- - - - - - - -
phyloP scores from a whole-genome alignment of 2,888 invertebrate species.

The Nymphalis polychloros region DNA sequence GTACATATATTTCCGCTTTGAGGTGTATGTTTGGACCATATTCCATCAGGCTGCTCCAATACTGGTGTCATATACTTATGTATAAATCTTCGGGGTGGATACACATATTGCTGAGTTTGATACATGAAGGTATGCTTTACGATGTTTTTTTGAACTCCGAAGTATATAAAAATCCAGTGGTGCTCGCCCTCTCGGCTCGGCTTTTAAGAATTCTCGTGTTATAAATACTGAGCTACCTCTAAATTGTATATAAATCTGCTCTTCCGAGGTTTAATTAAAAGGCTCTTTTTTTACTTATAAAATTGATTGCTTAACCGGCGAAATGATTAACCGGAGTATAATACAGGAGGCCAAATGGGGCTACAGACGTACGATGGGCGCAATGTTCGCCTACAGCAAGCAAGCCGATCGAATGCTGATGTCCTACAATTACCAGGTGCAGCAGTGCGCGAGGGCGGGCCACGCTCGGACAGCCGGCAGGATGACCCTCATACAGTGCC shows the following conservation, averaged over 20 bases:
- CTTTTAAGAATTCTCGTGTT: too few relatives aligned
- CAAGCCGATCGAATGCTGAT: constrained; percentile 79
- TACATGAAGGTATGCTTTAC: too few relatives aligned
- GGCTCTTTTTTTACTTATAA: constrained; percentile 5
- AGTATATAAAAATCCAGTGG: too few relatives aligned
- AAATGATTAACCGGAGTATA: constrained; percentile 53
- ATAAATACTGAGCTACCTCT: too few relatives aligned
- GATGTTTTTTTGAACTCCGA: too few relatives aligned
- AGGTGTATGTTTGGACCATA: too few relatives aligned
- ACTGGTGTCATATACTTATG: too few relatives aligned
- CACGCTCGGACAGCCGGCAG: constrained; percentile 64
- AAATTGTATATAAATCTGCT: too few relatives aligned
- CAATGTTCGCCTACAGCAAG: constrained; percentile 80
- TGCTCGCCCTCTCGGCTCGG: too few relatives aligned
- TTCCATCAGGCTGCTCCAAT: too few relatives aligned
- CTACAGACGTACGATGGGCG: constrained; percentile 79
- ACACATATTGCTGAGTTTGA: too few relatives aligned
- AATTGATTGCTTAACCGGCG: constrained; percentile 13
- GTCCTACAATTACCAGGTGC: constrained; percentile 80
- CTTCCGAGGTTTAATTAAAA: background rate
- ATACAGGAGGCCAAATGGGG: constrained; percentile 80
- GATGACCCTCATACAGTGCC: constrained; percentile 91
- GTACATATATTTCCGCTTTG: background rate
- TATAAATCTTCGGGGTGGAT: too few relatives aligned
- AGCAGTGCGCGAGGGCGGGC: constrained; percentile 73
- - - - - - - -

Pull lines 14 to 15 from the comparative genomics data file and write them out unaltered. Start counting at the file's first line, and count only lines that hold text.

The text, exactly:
- AAATTGTATATAAATCTGCT: too few relatives aligned
- CAATGTTCGCCTACAGCAAG: constrained; percentile 80